What’s with this name? Is this about serial killers?
If you’re a member of The Serial Collective and you’re writing about serial killers, that’s hella meta. And hella cool. But no, that’s not what everyone else is here for.
Publishing in serial form used to be a thing. Remember reading the Pickwick Papers by Boz (Charles Dickens) one issue at a time and having to wait, breathlessly, to find out what happens next? No, of course you don’t, not unless you were alive in the late 1830s and living in London or thereabouts and were worthy enough to have been born into a family that could afford to send you to school to learn to read instead of to work to bring in money when you were six.
The Pickwick Papers (full title: The Posthumous Papers of the Pickwick Club) were published across 19 issues from 1835 to 1837. Its was Charles Dickens’ first dive into serialized fiction. Although he wasn’t the first to publish novels this way, he was the first to make it crazy popular. Every issue delivered on its promise and then left off with a cliff hanger that had its readers talking, speculating, ruminating, and on high alert for the next installment.
It’s kind-of like the old days when you’d watch an episode of your favorite TV show and then have to wait a week for the next one. The producers kept you interested between seasons by ending one season on a cliff-hanger that would bug you for all the months in between, compelling you to seek out the time and date of the new season’s debut like it was your job.
Again, you have to be super old to remember that, according to my cousin’s kids. Like, 25 or something.
Now that just about anything and everything can be binge-consumed in a weekend, a lot of us tend to think we can binge-write an entire book or a finely crafted short story or a thoroughly researched article or a tremendously inspiring blog post in a hot minute. And since that ability is about as common as living next door to someone who happens to own original copies of The Pickwick Papers (not impossible, but not very likely), as your writing coach I’ve made it my business to set a realistic pace for you to write by.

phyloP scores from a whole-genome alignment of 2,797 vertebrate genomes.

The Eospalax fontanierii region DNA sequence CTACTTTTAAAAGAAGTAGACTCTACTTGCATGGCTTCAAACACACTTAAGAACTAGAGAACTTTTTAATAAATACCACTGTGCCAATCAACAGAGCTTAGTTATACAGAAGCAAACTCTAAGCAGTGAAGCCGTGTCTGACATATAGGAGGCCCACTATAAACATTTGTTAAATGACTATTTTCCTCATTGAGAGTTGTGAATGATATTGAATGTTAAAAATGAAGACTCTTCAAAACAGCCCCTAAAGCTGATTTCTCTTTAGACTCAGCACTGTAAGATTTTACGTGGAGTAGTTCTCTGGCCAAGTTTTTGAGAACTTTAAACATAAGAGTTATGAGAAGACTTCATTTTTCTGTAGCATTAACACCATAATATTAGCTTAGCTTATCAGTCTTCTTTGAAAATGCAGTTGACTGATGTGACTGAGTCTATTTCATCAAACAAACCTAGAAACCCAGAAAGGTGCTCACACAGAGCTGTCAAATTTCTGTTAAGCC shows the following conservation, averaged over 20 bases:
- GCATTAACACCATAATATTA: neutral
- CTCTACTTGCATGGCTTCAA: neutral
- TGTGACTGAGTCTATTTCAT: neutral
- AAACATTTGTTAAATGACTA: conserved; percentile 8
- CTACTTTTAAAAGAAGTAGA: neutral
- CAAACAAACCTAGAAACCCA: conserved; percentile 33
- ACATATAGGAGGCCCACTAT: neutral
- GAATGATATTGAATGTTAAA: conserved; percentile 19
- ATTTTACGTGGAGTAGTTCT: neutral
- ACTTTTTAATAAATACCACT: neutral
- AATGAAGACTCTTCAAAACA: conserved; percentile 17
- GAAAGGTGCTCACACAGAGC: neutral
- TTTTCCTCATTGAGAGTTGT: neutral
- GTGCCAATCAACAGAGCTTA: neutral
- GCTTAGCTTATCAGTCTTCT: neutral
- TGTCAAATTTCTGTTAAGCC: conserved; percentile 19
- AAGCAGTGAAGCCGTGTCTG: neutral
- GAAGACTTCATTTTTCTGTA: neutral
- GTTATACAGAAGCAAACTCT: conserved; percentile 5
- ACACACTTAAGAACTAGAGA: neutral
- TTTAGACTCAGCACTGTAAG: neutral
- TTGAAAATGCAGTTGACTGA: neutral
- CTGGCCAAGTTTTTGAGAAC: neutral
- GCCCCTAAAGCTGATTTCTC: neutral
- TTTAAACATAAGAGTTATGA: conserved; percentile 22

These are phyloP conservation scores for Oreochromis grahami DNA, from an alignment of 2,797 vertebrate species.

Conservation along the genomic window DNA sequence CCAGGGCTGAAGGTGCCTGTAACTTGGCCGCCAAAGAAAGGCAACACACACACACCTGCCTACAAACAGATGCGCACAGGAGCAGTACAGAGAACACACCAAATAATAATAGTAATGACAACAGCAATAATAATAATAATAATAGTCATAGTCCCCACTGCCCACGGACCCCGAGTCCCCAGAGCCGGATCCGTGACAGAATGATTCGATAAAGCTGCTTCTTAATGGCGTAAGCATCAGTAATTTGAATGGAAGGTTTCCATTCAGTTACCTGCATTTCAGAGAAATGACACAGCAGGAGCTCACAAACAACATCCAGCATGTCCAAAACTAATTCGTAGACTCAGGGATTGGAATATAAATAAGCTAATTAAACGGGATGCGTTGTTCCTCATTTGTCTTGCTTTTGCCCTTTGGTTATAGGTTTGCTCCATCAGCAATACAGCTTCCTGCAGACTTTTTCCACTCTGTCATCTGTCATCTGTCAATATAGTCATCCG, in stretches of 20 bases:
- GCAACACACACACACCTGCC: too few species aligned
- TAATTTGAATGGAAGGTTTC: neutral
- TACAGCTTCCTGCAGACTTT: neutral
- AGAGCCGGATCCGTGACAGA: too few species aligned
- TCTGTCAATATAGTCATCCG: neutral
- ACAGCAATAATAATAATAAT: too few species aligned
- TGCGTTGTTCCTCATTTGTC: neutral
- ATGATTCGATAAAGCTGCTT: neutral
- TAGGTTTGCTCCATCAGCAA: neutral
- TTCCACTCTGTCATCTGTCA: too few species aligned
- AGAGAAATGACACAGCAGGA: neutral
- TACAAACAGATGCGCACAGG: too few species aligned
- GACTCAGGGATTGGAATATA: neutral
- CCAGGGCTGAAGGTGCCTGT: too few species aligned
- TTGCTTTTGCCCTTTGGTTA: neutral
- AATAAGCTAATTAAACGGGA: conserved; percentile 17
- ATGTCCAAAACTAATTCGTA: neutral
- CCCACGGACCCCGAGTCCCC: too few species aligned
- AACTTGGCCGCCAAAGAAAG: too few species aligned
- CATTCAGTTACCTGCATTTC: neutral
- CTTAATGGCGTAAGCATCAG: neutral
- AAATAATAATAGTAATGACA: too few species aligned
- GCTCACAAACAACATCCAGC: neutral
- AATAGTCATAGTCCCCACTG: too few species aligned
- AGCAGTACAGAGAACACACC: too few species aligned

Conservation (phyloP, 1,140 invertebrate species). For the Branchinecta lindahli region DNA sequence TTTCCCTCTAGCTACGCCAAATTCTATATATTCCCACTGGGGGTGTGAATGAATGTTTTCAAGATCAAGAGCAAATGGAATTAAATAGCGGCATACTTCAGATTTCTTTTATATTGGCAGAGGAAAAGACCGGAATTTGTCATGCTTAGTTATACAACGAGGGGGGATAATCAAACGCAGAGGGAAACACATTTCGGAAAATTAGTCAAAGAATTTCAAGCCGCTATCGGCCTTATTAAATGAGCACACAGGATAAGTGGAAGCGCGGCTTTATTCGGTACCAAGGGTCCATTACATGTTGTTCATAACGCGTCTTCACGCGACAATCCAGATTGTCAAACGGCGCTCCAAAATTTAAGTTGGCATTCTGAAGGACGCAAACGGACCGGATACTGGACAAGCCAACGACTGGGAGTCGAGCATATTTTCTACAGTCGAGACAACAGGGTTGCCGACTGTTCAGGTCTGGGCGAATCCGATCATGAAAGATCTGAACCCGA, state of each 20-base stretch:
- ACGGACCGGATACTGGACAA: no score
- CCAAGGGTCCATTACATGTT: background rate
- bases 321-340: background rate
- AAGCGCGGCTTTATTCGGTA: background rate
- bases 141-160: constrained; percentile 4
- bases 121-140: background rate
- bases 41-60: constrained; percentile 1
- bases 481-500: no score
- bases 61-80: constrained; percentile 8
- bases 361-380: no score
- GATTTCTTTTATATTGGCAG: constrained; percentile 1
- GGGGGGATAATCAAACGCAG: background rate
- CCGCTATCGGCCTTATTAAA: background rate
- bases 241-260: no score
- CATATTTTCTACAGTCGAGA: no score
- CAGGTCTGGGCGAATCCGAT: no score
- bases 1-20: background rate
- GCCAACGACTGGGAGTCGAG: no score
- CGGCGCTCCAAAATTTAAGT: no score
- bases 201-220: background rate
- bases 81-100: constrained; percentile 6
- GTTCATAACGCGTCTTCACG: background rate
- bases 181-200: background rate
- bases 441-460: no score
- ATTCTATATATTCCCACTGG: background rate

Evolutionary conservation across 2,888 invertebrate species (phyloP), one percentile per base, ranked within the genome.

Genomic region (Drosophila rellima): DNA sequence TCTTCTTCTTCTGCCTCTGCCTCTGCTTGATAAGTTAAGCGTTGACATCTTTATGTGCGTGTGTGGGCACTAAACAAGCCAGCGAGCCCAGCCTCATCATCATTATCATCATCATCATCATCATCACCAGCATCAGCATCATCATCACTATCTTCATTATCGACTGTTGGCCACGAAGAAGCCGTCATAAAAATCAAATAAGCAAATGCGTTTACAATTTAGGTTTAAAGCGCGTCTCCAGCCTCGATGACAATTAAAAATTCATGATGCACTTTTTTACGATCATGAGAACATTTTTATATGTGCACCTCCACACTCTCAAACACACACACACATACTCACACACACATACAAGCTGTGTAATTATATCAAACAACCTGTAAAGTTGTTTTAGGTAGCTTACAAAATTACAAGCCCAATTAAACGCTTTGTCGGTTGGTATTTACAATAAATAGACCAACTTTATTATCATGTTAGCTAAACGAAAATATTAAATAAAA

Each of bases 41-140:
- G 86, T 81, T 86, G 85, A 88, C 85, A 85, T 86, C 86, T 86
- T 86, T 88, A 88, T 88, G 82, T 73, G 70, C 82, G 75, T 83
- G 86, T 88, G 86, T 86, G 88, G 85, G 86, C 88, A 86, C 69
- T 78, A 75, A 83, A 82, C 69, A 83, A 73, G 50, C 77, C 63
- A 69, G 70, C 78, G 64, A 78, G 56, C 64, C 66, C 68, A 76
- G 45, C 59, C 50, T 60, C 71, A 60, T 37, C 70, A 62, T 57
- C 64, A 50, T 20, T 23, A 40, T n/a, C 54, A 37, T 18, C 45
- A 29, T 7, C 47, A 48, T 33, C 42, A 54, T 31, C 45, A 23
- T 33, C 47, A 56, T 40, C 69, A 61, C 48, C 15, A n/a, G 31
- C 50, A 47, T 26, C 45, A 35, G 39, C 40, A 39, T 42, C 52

I call this writing situation The Serial Collective for a very specific reason: Serial writing demands that each chapter, scene, article, short story, and blog post be its own story within the greater story. Whatever the elements of what you’re writing, you are accountable for delivering them in every block of words.
In fiction, for example, that means every scene must have an inciting incident, progressive complications, crisis, climax, and resolution.
In non-fiction, that means you must make your point, support it, adhere to it, and be very clear about it, without wandering off on tangents.
The Serial Collective is designed to keep its members focused on honoring the expectations of their readers, practicing the art of writing page-turning content, and remaining fully engaged in story and substance, one 2,000-ish block of words at a time.
The Critique Pool within The Serial Collective supports this intention. Members who want to be critiqued become part of the pool, with the understanding that for every critique the receive, they commit to critiquing one in exchange. Read more about The Critique Pool here.